February 9, 2017


Director's Letter 
Carole Baggerly 
Director, GrassrootsHealth 

It is time to initiate a call to action for all pregnant women. It is time to educate all pregnant women and OBs about a necessary change to standard of care. There is enough research, including a major nutrient field trial, confirming vitamin D levels above 40 ng/ml can greatly decrease the risk of preterm birth, setting children up for a healthier life.

How do we know this?

2006 - In this commentary, Drs Bruce Hollis and Carol Wagner lay out the importance of questioning the current vitamin D requirement for pregnant women, 200 IU/day, and lay out the premise that higher daily doses are both safe and necessary. This is a sort of treatise of things to come - the stake in the sand that will mark a change to standard of care for pregnant women.

2011 - Dr. Bruce Hollis, et al. published results from the Medical University of South Carolina's first randomized controlled trial on vitamin D supplementation during pregnancy with 350 women. This study showed that 4000 IU/day was not only safe, but also effective in raising vitamin D levels in pregnant women.

2013 - Dr. Carol Wagner, et al. replicated the study above using two new community sources and found similar results - 4000 IU was indeed safe, and no adverse effects were seen. This study also found an inverse relationship between preterm birth and vitamin D level.

2016 - GrassrootsHealth and Drs Wagner and Hollis published results comparing serum levels vs. rates of preterm birth using the data from their previous studies and comparing that to "normal" population results from the March of Dimes. This study showed that there was a decrease in preterm birth until about 40 ng/ml, and then reached a plateau. Indeed - that 40 ng/ml should be the target for pregnant women.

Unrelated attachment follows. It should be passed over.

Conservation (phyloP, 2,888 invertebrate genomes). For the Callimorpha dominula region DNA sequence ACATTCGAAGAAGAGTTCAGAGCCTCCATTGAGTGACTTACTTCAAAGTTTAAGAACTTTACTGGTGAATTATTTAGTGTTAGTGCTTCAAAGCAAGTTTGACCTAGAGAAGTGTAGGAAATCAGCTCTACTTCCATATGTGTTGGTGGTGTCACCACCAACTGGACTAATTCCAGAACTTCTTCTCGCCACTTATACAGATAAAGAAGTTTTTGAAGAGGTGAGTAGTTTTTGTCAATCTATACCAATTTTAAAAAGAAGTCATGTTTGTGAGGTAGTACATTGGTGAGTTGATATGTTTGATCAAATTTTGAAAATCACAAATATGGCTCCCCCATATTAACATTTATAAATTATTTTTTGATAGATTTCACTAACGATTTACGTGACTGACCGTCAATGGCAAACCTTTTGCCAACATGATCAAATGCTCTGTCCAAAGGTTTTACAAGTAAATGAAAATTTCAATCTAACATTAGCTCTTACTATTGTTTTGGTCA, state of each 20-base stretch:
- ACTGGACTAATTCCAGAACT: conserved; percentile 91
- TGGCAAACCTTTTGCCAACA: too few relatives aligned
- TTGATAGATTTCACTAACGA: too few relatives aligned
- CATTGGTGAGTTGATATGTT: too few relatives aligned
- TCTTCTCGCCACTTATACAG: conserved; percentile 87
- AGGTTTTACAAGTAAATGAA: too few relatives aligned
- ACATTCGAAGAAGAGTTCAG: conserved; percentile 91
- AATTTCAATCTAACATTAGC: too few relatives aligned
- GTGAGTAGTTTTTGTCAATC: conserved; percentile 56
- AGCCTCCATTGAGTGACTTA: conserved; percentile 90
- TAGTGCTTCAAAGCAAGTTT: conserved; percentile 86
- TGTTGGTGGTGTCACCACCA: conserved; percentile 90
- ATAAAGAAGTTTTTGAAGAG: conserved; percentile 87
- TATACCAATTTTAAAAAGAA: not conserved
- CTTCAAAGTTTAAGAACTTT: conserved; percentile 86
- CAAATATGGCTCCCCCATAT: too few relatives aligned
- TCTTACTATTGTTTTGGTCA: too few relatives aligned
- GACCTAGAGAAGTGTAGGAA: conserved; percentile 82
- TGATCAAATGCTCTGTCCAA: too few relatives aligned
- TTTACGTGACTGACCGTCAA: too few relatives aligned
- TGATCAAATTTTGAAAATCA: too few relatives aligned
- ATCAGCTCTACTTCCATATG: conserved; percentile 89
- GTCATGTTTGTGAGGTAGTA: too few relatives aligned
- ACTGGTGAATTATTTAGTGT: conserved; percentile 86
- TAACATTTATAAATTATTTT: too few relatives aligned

Present - Starting in September 2015, the Medical University of South Carolina, under the leadership of Dr. Roger Newman, implemented GrassrootsHealth's Protect our Children NOW! program - a new standard of care that tests pregnant women at up to 3 timepoints in pregnancy, educates them, and provides free vitamin D supplements if desired, to try and achieve 40 ng/ml. After seeing over 3000 women, the results were presented at this year's Society for Maternal-Fetal Medicine Pregnancy Meeting. The results almost exactly matched those of previous studies - on a bigger population!

What does this mean?

The time is now for more nutrient field trials to occur. For other organizations to change their standard of care so that all pregnant women are screened and encouraged to raise their vitamin D level to at least 40 ng/ml. 

We have been saying this, and most of you know it is true, but we can't wait for "more research" - we need to act now!
  • If you know a pregnant women - encourage her to join D*action, to find out how her level compares to others, for the sake of her pregnancy and of her unborn child.
  • If you know an OB - tell them to read this newsletter and the papers associated with it. To attend an upcoming conference at the Medical University of South Carolina and learn more. The lives of all of their patients depend on it.
  • If you support the March of Dimes - email them and let them know there is a way to prevent preterm birth and it isn't more studies - it is vitamin D - and it is NOW!
We are going to make a splash! So, join us, the water is warm.

Carole Baggerly 
Director, GrassrootsHealth 
A Public Health Promotion & Research Organization 
Moving Research into Practice NOW!
Field Trial Results CONFIRM RCT Findings

Preliminary Results from the Protect our Children NOW! Project

Roger Newman, MD
Director & Professor, Obstetrics & Gynecology
Vice Chairman for Academic Affairs & Research
Medical University of South Carolina
Presented at The Pregnancy Meeting
Society for Maternal-Fetal Medicine
January 2017
Watch Video

40 ng/ml is the right number!